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Old 03-02-2006, 07:00 AM   #1
Join Date: Mar 2005
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Default Spanking isn't the issue or the focus

I think it would be helpful to have a "sticky" in this forum about spanking. And about not spanking. Grace Based Discipline (or on my site, Effective Discipline) is not about spanking or not spanking. The presence or absence of spanking as a discipline tool does little in terms of being able to evaluate the quality of discipline in a home. The fact that a family spanks does not mean they have effective discipline. The absence of spanking in a home does not suggest the absence of discipline.

Spanking is not the issue. Not spanking is not the issue.

The issue is that children require a lot of time, attention, direction and guidance. They require this *regardless* of discipline choices. The further truth is that even if you include spanking (or other forms of punishment), you will need to include the tools of GBD in order to be an effective, good parent.

I'll say it again. The focus on *spanking* or *not spanking* misses the mark and obscures the real issue. GBD isn't about "not spanking". It's parenting in a manner that teaches, encourages, guides, corrects and assists children into maturity while helping them meet the family standard for behavior.

Here is a quote from my web page:

The purpose of this site (and the book that is in process) is to outline exactly how to execute and cultivate a home where Effective Practical Parenting is in place. Parents who use this style realize that discipline isn't merely a list of tools used; rather, it's a relationship, a lifestyle and a way of thinking about the nature of children and life with children.

Tools vary, often according to the personality of the child. Effective Practical Parenting is characterized by using proactive tools to create a positive family atmosphere and it utilizes kind and firm ways to enforce rules. EPP understands age appropriate behaviors and doesn't punish for them. Instead, a parent using EPP will stop the inappropriate behavior and teach an appropriate behavior in its place. An EPP family will work actively with their children to develop self control, while enforcing reasonable boundaries of behavior.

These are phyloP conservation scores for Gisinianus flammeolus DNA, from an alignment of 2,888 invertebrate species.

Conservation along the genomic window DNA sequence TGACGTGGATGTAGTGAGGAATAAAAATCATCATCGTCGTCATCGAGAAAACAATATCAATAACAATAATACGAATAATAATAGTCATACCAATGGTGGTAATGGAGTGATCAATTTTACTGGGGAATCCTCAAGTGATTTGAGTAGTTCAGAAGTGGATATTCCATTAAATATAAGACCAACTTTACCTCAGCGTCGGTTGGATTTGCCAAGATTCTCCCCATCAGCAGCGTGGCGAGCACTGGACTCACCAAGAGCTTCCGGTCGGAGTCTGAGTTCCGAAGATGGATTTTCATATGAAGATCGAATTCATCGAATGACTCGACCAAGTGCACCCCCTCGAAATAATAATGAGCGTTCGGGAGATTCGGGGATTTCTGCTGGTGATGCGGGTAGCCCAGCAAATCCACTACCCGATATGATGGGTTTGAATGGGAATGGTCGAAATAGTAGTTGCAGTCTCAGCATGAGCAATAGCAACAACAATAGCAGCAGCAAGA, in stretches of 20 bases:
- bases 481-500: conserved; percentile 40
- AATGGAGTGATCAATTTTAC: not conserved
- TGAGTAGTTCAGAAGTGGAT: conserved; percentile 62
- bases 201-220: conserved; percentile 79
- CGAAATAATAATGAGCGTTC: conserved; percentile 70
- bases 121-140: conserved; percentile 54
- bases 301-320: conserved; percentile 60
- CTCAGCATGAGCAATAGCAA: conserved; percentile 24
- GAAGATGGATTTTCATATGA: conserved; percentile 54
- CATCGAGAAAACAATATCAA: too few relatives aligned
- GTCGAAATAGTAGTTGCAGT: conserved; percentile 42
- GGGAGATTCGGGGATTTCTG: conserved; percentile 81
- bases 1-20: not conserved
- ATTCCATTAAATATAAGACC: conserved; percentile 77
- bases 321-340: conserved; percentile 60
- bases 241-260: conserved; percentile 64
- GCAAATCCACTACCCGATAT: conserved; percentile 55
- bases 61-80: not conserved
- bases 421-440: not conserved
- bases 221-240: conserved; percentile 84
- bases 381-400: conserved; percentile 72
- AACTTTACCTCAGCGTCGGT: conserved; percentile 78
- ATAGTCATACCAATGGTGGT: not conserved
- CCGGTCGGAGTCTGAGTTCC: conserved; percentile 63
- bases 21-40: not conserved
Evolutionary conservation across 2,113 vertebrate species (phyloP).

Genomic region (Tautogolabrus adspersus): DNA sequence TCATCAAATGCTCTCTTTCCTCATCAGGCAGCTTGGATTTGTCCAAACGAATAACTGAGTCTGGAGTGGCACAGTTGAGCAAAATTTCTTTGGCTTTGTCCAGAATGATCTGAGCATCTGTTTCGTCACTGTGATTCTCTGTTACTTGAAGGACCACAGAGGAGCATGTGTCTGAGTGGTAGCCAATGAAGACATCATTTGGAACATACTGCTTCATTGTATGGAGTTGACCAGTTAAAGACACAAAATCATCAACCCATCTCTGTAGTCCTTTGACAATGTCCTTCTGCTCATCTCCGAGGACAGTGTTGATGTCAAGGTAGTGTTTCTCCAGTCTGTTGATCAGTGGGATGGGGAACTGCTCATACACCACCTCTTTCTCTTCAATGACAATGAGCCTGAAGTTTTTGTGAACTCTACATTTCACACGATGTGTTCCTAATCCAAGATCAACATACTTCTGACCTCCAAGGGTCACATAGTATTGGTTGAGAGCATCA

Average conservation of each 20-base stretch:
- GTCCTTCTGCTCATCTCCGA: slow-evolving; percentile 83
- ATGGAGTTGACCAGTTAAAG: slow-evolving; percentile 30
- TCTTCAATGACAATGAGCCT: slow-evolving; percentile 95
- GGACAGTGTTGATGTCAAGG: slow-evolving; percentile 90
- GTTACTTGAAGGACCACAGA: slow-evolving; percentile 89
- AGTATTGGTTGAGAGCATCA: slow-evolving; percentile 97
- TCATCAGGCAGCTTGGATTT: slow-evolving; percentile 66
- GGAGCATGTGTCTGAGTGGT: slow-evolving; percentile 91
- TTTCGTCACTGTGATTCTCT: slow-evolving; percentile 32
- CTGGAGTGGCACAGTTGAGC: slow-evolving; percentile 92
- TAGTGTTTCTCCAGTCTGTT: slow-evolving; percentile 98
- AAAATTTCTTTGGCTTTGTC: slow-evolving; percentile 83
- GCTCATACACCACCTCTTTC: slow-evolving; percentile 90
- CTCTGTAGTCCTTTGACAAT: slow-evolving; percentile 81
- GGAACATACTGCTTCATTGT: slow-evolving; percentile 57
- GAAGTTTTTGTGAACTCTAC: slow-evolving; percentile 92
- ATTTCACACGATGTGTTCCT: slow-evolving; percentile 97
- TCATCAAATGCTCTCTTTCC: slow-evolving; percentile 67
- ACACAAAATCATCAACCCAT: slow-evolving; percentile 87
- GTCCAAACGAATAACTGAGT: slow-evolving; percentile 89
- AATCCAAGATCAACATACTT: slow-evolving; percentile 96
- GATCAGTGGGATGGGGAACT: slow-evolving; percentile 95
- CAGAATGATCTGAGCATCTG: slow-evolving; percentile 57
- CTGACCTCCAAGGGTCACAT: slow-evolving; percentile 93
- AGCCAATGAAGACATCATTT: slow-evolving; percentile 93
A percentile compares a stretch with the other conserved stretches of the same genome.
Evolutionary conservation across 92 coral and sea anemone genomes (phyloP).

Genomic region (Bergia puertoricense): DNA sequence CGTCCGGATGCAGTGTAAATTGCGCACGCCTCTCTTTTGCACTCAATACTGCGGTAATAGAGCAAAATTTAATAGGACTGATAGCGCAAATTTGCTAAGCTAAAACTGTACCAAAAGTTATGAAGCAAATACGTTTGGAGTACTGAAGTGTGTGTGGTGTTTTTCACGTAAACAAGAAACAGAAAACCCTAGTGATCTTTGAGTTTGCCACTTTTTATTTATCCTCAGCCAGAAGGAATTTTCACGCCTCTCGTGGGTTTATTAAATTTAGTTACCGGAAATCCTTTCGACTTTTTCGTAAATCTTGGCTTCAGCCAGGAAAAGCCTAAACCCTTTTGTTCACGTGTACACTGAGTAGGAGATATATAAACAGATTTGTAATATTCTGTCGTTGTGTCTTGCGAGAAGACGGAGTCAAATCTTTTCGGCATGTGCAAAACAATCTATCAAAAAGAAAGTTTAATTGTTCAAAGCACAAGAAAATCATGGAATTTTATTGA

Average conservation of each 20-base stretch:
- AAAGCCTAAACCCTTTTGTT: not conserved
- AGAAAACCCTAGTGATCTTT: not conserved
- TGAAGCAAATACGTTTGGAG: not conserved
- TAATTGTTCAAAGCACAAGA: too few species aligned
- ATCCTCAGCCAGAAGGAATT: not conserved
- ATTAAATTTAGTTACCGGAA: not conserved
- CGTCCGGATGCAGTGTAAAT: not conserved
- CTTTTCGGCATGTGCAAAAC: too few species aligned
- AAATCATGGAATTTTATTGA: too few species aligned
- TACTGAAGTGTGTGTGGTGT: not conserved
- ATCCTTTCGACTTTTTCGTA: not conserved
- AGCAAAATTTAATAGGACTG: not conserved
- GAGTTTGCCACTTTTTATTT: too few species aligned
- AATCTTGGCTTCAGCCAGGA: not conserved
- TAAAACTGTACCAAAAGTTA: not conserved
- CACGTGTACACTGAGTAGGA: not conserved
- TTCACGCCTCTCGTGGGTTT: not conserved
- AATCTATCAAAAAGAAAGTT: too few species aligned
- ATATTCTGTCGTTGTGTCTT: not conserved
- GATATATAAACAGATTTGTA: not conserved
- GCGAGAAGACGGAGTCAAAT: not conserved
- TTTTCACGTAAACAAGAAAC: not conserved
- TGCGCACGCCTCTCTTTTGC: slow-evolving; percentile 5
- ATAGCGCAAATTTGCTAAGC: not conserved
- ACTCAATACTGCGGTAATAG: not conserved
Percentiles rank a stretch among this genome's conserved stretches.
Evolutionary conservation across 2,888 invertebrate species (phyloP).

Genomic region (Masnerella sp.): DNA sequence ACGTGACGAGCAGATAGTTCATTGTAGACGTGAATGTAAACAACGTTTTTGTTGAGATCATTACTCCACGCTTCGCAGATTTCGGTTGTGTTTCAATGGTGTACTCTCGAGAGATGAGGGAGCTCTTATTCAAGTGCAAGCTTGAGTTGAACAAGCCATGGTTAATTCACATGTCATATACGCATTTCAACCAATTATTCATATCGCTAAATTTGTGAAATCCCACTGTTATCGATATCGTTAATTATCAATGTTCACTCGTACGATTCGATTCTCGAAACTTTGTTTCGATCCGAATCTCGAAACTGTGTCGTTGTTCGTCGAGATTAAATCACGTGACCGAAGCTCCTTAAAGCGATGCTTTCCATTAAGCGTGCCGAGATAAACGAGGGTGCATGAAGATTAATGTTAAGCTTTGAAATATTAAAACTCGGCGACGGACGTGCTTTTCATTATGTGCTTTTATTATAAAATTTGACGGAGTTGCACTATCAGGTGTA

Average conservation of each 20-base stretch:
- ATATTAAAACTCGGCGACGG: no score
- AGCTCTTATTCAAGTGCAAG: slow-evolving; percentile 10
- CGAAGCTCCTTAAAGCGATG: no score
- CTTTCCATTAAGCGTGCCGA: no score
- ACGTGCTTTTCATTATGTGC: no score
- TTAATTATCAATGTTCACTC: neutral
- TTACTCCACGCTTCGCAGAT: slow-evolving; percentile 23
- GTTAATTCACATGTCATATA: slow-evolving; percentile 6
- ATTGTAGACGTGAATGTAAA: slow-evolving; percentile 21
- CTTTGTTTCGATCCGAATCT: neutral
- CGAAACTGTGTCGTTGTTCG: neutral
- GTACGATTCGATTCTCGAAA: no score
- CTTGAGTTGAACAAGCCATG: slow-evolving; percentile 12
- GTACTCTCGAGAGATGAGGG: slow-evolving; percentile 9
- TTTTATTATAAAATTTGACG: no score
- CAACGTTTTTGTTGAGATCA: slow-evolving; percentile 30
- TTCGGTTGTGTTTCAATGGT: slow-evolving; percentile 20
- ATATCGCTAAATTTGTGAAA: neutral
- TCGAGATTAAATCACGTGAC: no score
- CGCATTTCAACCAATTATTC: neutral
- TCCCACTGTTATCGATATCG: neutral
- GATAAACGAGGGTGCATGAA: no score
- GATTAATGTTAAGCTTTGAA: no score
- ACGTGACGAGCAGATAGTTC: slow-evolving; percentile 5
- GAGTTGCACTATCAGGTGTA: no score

Effective Practical Parenting works. Because it is kind, respectful and firm, children are shown respect and are taught tools for managing their behavior. A parent partners with the child to teach them life skills and to help develop the habits of self control.

Let's be honest, and above all, practical. Quality discipline combines knowledge of age appropriate behaviors, reasonable standards, clear expectations, proactive discipline and consistency. Anything less is not effective discipline. Let's remove the "extremes" of how the discipline pendulum swings: from the heavily punitive parenting in which parents punish and fail to teach positively, to the pleading, requesting, passive parenting in which parents never establish or enforce rules of conduct.

In the middle is the parent who says "stop that" or "do this" and makes it happen. In the middle is the parent who looks at the toddler on the dining room table and removes them while also thinking "This child likes to climb. How can I make that happen safely?" That middle parent may or may not punish. But that (good) parent takes both a proactive approach and a responsive approach to the discipline challenges they face. That parent uses a bare minimum of physical punishment, if any, but lots of physical redirection in the younger years. Good parenting looks very similar, even if the parent uses punishment. If a good parent uses punishment, it's not often - not daily, or even weekly. However, that parent disciplines constantly.

Effective Practical Parenting ideas can be used in a home that also reserves punishment as an option. Although this approach is best utilized in the absence of punishment, it can be incorporated into the approach you currently use. As you practice EPP, I believe (and certainly expect) that you’ll see the “need” for punishment diminish or disappear entirely.

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